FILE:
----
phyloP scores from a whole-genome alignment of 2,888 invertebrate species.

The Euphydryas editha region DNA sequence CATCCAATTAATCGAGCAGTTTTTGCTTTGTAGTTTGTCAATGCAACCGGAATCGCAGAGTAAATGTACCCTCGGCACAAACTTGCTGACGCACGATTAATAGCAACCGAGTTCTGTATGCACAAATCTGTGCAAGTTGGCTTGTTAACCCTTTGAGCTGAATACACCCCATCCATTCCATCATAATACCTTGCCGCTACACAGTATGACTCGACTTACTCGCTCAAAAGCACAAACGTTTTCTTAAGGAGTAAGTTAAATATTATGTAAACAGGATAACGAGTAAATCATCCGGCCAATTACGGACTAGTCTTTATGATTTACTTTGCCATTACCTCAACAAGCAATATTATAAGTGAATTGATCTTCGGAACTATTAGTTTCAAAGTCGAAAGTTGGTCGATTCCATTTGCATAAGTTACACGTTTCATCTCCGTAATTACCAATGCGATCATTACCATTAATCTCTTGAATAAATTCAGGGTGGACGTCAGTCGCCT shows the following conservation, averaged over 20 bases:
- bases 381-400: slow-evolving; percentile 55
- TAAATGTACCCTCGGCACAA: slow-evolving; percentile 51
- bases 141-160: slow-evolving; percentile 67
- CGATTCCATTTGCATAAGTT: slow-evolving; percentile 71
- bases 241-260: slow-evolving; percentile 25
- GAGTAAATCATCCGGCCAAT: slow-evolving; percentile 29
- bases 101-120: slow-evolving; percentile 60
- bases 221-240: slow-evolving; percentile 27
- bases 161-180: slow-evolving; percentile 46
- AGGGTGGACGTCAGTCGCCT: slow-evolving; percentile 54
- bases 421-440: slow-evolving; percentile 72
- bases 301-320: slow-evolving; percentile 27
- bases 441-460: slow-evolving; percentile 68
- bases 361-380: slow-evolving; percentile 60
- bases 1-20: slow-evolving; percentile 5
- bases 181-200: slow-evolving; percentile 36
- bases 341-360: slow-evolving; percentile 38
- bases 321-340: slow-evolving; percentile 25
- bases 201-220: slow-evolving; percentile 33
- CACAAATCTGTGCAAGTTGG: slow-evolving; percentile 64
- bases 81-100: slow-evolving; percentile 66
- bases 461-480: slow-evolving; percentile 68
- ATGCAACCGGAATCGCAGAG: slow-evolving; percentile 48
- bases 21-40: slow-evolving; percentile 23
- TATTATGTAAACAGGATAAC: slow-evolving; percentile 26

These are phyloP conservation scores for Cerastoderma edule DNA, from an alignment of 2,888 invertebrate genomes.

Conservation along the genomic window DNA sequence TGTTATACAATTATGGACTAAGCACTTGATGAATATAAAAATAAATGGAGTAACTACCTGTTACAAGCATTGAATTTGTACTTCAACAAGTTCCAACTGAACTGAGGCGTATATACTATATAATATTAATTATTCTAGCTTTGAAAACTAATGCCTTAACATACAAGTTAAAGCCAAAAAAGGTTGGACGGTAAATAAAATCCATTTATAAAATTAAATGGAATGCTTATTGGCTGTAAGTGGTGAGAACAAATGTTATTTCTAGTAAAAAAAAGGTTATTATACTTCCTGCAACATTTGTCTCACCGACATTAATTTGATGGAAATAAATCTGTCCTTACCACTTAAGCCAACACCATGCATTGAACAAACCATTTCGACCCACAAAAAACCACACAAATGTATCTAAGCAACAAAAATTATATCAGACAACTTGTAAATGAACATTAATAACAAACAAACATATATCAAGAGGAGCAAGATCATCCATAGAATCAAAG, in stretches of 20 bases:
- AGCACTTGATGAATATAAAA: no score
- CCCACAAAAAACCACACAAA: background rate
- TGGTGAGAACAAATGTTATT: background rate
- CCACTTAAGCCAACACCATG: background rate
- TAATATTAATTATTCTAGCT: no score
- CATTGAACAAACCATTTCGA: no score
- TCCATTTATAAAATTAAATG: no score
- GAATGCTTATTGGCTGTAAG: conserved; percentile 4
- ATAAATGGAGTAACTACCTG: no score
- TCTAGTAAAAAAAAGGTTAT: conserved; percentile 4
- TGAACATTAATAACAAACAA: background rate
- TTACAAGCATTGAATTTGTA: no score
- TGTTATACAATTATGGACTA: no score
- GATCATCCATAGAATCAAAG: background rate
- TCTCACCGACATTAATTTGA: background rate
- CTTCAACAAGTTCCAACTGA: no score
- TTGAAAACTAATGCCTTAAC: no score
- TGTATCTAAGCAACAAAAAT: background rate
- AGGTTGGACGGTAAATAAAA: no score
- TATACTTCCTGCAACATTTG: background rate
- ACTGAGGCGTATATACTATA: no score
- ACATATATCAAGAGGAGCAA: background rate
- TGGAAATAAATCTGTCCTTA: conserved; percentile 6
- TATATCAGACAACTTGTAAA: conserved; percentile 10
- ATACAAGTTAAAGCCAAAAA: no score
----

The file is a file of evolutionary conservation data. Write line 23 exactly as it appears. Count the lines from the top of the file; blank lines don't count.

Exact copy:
- bases 81-100: slow-evolving; percentile 66